Waking up with Gregor’s strong naked body against hers was a hundred times delicious, so delicious, that it was easy to forget they were sharing a makeshift bed of an open sleeping bag and blankets in a cave somewhere in Maine. His great, strong arms embraced her securely, not so tightly as to impede breathing, but enough to make Regina feel worshipped and adored and aware that he was still worried about her. The raw energy of the forest beyond the cave flowed into her, increasing her strength and making her glad to finally realize her half elf, half leprechaun heritage. The horrible feeling of having her life sucked out was almost gone.

The man holding onto her so tightly saved her life and sanity. A part of Regina questioned if she loved Gregor because of that. She closed her eyes and thought back to that time climbing through the rubble of the towers, listening to the screams in her head, as she tried to locate survivors. Regina could still see the face of the dying man. All she did was send a spark through him like she’d done thousands of times before to recharge batteries. But this time it was enough to save a life. Sighing, she hugged Gregor and he responded by squeezing her a little tighter. Gazing at his handsome sleeping face framed by thick dark hair made her heart finally peaceful. Gregor was her refuge, her champion, and everything she needed love to be. My big, brave bear of a man.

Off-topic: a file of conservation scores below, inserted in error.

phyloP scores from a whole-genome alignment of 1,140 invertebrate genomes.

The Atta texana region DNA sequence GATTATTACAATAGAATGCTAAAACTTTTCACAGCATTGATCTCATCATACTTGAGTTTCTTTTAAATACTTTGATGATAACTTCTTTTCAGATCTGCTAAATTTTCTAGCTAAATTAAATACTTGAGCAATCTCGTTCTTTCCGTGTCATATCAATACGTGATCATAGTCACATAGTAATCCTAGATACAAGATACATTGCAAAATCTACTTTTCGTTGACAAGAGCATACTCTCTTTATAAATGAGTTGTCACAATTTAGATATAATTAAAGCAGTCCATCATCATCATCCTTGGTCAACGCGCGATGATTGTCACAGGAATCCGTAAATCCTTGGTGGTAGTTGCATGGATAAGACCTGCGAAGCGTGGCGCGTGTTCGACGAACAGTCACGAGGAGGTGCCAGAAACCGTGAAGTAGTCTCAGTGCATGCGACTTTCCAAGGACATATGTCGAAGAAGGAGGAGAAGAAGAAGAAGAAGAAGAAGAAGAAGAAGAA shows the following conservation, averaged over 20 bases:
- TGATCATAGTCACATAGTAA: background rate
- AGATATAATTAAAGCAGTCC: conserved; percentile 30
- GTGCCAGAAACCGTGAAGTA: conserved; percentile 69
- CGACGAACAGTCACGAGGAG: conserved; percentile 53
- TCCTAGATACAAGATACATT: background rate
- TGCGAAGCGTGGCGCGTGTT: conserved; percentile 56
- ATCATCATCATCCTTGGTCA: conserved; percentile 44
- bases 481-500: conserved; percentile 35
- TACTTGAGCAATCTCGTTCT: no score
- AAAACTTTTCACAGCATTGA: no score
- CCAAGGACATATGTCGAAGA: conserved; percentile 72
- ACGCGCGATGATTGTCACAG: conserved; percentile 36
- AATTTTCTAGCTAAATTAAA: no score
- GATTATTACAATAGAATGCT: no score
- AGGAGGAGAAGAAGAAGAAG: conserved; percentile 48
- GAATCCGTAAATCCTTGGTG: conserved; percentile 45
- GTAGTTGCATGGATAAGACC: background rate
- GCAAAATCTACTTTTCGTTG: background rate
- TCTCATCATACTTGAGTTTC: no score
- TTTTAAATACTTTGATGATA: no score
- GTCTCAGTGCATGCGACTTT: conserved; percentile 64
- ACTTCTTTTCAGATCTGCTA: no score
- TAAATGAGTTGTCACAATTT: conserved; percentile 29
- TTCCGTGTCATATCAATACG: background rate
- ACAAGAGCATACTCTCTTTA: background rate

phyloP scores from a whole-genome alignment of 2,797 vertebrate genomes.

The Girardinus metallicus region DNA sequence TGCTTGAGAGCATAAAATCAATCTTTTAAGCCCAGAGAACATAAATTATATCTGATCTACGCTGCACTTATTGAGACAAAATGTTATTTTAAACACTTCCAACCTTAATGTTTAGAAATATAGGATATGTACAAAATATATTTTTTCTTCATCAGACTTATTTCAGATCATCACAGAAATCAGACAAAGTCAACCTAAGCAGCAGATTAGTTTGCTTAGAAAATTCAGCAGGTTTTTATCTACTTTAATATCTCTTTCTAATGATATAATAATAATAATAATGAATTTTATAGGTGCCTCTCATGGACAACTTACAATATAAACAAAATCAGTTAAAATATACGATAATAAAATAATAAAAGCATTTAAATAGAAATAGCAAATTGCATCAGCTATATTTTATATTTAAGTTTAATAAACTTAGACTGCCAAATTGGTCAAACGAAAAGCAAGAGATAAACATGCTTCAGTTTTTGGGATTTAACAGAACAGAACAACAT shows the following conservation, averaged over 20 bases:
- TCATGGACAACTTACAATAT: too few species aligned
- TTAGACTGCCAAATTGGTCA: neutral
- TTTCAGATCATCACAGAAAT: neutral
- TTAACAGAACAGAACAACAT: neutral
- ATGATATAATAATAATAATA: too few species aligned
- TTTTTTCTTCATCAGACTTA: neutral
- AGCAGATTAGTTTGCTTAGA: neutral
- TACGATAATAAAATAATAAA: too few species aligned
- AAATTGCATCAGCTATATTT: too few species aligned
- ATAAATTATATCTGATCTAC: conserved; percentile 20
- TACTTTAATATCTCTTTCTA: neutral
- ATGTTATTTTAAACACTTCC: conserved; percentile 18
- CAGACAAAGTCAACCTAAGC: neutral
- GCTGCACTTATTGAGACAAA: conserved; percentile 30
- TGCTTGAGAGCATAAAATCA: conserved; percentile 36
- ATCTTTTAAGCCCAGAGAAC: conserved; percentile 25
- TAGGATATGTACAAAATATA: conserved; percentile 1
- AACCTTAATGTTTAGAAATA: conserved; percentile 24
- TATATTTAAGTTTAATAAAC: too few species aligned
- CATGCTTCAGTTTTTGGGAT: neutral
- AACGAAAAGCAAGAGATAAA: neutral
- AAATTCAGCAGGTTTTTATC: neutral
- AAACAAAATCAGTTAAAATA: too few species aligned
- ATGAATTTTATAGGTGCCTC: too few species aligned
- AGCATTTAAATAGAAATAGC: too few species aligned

Gregor growled in his sleep, and she couldn’t help kissing the stubble of beard on his cheek. How does he always manage to look so ‘drink me up sexy’? A part of her couldn’t help but be annoyed, but the other part of her enjoyed looking at him too much. Then he moved onto his back, and she couldn’t resist crawling on top of him and brushing her lips ever so gently on his.

In one swift movement, he had her on her back. His blue Maine summer day eyes sparkled with mischief. He kissed her, peering down at her. “What were you up to when I was asleep?” His low rumbling laugh made her body shiver.

“Gree, I was thinking that I feel well enough to go back to New York.”

“Sweetheart, there aren’t anymore survivors to find.” He stroked the side of her face, his fingers lingering in her hair.” I had to get you out of there. You were dying.” As his mouth pressed against her lips, his tongue pushed them apart and caressed the inside of her mouth until she gasped. “I love you, Reggie. How would I live without you?” With his lips, he worshipped her eyes, her nose, and finally her mouth again.

“Still we should have stayed.  There might have been something else we could have done.”

“No. There wasn’t.” His eyes narrowed.” You’re afraid to meet my family.”

“No,” she stammered. “It’s not that at all.”

He chuckled. “Yes, it is, Regina.” He bit her lower lip playfully. Then he brushed a lock of hair tenderly out of her face. “Listen, I’d be nervous if we were in Alaska meeting your parents.”

Regina couldn’t help the trepidation she felt. As far as she knew, they were only minutes from his house. “What if they don’t like me?”


Here’s the blurb for the book.